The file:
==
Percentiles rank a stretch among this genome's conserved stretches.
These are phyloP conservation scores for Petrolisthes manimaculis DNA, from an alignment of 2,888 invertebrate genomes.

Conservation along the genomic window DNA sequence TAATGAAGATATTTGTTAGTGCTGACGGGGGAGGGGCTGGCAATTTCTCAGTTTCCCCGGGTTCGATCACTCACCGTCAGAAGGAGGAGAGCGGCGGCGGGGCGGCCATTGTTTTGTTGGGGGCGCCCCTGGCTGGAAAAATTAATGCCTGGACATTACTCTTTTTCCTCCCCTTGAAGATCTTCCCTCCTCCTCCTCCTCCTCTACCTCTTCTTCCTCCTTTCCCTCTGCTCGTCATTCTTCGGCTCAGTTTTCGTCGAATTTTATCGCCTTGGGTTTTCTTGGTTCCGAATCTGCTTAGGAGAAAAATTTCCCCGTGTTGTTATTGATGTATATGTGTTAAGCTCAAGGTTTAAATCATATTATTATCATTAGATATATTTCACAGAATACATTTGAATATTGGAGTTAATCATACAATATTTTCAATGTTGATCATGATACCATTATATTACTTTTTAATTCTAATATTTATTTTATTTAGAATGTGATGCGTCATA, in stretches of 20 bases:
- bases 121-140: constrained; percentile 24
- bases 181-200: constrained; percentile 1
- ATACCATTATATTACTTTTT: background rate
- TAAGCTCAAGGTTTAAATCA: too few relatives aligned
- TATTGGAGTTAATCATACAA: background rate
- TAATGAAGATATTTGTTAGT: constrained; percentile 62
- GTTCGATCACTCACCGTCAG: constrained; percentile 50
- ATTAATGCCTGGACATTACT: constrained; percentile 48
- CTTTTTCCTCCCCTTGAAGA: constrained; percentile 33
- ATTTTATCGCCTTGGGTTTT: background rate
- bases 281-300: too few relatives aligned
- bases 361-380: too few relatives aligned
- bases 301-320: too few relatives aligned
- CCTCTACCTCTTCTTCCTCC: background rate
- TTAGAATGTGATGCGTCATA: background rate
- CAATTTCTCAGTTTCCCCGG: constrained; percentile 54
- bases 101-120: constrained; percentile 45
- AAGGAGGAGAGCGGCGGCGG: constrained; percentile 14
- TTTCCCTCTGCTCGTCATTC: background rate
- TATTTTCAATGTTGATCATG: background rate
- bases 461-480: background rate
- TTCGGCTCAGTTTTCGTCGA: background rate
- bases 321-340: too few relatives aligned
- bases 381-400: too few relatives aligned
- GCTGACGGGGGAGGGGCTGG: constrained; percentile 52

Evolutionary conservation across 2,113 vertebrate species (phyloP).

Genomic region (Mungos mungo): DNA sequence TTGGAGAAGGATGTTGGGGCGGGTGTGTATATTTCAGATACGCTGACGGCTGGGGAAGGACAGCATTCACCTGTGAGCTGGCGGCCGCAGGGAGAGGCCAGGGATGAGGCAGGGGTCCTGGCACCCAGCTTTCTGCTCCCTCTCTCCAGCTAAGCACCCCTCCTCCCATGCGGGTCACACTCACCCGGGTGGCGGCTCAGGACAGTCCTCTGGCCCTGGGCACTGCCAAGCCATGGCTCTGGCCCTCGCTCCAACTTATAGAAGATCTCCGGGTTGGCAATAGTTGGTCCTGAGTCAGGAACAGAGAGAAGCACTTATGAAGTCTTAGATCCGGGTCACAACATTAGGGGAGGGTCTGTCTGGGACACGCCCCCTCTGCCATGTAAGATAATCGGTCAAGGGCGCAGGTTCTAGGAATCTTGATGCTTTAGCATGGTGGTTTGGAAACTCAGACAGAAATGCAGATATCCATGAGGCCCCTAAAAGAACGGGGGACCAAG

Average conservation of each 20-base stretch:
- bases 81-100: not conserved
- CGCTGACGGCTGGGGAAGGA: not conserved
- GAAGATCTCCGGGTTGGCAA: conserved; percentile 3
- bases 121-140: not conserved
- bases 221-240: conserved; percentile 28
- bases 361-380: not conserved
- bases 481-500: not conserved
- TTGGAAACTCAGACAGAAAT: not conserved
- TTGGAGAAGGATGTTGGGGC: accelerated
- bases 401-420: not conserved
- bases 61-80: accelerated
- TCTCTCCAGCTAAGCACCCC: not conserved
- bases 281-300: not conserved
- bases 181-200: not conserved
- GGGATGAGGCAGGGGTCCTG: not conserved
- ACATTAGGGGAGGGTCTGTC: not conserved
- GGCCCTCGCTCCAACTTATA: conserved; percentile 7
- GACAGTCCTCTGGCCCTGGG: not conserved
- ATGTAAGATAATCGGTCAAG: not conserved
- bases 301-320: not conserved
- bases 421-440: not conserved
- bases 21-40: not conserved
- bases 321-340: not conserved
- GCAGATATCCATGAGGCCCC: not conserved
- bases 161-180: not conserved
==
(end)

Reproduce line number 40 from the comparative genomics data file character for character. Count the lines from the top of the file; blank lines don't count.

- TTGGAGAAGGATGTTGGGGC: accelerated